Win Some, Lose Some

I'm lazy and a tad insecure. I like life to be certain, to know what's happening and what's about to happen and to have my days planned and unchanged. Life, for some obscure reason, doesn't play by my rules.

When two groups of film-makers say they want to use me on the same day and it seems possible that I can shoot one in the afternoon, then shoot to the other set to shoot the other in the evening, plus attend a morning audition, of course I spend twenty-four hours juggling emails and text messages and phone calls to make sure it will happen. When everything is in place, I twitter about it (reminder - I still have painfully few followers - cheer me up by joining #actserious). Of course it doesn't work out because my afternoon shoot is moved to the evening, so I have to be replaced. It would be poetic justice if the evening shoot gets canceled as well...

Meanwhile, today's As You Like It rehearsal has been called off. Bad news in that I needed the rehearsal to secure myself in the role. Good news in that it gives me time to relax and to go to two parties tonight - one being the wrap party for last year's film, The Players, the other being a reunion of Poor School colleagues last year. Not that I will be out late - I have a costume fitting and the first meeting of the Duchess of Malfi cast tomorrow morning, followed by the AYLI rehearsal in the afternoon. So many performances, so little time...

Tuesday, 17 January 2012

Faster, Faster, Faster!

An almost-full run-through of As You Like It last night. Umbrellas were harmed during the making of the play and my magnificent white and purple shade was retired - principally because we don't want to advertise the Siam Commercial Bank in a play set in London.

My director's note was the same as always - speed it up. I take the point that the play cannot drag, but the instruction runs counter to my intuition of the part - a gossippy middle-aged Scotsman always speaks slowly, relishing each point that he is emphasising. But the director is Queen and I'll spend half an hour or so tomorrow with a microphone, recording the speech both at my usual speed and much faster, to see if I can get the same personality across when I'm whipping through my lines.

The play as a whole is definitely emerging from the mist. We have several minor stars, including Touchstone, Audrey and Silvius, who will all hold the audience's attention and make them laugh. Orlando is the epitome of the sweet, gormless youth, with his brother Oliver as a strong presence. Rosalind and Celia are also coming to life. No-one, it seems to me, apart from perhaps my good self, is less than competent.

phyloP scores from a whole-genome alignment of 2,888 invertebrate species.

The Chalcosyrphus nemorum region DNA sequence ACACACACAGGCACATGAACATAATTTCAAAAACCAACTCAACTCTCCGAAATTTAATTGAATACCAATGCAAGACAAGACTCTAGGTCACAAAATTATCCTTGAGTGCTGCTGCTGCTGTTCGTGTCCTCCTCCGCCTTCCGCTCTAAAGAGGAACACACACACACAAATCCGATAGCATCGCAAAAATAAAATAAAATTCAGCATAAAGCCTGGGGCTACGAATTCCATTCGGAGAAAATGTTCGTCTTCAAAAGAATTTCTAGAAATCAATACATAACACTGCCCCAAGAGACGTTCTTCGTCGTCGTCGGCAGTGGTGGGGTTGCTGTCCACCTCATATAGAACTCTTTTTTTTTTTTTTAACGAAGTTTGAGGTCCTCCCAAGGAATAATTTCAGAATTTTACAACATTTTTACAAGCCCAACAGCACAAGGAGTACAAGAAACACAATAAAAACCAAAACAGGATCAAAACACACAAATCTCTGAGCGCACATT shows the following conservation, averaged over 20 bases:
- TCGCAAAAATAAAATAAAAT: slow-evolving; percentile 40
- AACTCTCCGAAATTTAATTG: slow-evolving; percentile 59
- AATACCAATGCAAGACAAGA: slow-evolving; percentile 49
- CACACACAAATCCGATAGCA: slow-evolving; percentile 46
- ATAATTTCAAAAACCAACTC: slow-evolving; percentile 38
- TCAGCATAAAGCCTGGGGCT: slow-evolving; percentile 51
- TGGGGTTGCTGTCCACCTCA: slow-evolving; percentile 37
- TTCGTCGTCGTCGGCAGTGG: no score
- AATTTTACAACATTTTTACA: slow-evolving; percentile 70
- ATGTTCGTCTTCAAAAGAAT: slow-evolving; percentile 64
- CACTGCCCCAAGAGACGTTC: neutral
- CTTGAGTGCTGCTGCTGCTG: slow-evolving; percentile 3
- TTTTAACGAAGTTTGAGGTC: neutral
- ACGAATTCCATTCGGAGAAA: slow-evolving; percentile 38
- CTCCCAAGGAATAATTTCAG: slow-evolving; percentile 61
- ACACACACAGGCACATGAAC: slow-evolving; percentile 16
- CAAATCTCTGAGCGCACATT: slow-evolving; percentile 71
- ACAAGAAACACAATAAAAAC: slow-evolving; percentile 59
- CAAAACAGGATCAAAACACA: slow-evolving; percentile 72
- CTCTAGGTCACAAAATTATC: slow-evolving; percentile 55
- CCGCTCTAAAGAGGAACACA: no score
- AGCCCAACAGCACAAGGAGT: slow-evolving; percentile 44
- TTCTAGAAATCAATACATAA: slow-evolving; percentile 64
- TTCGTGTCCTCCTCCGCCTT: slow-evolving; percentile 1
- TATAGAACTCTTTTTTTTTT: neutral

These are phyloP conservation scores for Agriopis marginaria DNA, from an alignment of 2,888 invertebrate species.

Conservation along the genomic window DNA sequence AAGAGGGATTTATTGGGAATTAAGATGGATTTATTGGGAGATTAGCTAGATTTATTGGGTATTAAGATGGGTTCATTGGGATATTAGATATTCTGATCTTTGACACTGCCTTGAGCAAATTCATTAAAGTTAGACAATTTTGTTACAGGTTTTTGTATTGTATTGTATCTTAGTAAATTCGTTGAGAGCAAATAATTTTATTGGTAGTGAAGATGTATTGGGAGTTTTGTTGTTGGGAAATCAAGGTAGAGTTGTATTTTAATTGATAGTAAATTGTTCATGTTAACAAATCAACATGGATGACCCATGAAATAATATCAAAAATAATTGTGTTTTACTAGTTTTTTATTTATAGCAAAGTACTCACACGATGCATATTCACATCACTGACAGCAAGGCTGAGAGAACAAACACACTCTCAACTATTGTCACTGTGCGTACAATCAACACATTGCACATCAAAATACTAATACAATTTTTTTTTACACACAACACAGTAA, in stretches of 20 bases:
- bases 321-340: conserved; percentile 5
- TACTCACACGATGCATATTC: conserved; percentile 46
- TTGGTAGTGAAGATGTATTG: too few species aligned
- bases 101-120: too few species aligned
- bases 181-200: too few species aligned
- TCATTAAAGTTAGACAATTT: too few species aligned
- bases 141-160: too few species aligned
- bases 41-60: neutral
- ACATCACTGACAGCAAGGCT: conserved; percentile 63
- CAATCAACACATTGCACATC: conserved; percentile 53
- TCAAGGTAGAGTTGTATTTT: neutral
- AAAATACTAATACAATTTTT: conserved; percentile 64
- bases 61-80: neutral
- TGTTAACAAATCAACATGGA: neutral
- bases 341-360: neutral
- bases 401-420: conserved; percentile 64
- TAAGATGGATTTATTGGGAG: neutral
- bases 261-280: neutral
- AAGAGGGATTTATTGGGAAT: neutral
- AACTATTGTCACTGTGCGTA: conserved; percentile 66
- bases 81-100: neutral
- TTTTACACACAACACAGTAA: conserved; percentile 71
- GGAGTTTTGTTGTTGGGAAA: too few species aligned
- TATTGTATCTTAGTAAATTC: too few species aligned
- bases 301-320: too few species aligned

Meanwhile, I learn of the imminent closing of the Greenwich Playhouse, where I appear in The Duchess of Malfi next month. Bad news for the Galleons Theatre Company, which has been in residence for 16 years, but good news for me, since the DoM is likely to draw full houses.

And I keep busy in other ways. An audition a short film for Saturday morning and a short part in a film promotion as Corrupt Cop are both confirmed. More details to come.

Sunday, 15 January 2012

Heaven or Hell?

I've betrayed all my principles by joining Twitter as #actserious. Follow me into this cyber equivalent of heaven or hell ...

Thanks to for the armed tweeter

Friday, 13 January 2012

Definitely Definite

On Wednesday afternoon I'm walking along the canal with the Other Half, when I get a phone call from Bruce. Good news. He's got the other actor and now has the 2 bodyguards / executioners / keepers he needs for The Duchess of Malfi. My role is confirmed. Of course I'm pleased. A four-week stint at the Greenwich Playhouse, even if my lines are minimal, is an opportunity to be seen, an opportunity to become embedded in an acting company and a valuable addition to my credits.

Bruce starts to give me more details about the script he has sent me - since amended. I realise, not for the first time, that the strong silent type that he appeared at my first audition is only one of his personas. There are times when, like my mother, he likes to talk. I tell him that I'm not in a place where I have either the script or the facilities to take notes and the conversation comes to an end - only to resume an hour later for reasons I have already forgotten.